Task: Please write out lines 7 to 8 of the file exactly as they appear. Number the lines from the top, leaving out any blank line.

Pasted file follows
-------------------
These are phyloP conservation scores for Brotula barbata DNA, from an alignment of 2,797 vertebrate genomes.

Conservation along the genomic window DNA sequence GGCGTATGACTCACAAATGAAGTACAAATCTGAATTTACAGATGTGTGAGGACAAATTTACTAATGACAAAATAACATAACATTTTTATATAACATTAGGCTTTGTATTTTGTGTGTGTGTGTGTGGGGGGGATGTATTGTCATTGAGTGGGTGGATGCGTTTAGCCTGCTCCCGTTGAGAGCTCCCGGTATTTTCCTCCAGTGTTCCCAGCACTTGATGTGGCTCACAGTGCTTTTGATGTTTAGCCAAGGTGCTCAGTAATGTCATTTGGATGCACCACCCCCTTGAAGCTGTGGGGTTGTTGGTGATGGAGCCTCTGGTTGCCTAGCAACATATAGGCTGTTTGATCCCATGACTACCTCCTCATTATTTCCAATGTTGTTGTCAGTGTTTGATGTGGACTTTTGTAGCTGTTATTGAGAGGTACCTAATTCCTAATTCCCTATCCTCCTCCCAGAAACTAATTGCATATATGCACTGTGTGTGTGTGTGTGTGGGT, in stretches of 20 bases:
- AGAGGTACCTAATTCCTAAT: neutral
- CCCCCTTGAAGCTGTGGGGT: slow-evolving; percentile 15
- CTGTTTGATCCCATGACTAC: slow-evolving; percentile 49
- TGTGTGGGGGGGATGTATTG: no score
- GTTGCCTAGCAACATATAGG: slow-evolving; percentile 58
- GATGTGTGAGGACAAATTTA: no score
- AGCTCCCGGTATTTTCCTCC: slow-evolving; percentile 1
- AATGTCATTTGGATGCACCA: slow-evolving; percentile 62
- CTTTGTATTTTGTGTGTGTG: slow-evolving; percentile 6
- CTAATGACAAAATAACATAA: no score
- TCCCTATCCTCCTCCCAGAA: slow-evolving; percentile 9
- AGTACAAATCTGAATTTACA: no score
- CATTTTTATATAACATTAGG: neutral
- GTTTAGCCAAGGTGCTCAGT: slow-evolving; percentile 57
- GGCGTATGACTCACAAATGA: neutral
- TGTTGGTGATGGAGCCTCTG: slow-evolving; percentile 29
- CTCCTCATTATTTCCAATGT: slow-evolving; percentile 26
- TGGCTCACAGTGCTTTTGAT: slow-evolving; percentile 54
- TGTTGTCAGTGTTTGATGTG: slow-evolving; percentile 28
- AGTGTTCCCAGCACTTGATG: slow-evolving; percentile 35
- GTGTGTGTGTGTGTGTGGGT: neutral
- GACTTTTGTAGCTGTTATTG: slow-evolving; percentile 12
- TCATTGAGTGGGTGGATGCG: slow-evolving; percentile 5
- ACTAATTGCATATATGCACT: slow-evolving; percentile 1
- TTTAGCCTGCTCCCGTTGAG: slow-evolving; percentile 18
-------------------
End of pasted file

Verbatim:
- GTTGCCTAGCAACATATAGG: slow-evolving; percentile 58
- GATGTGTGAGGACAAATTTA: no score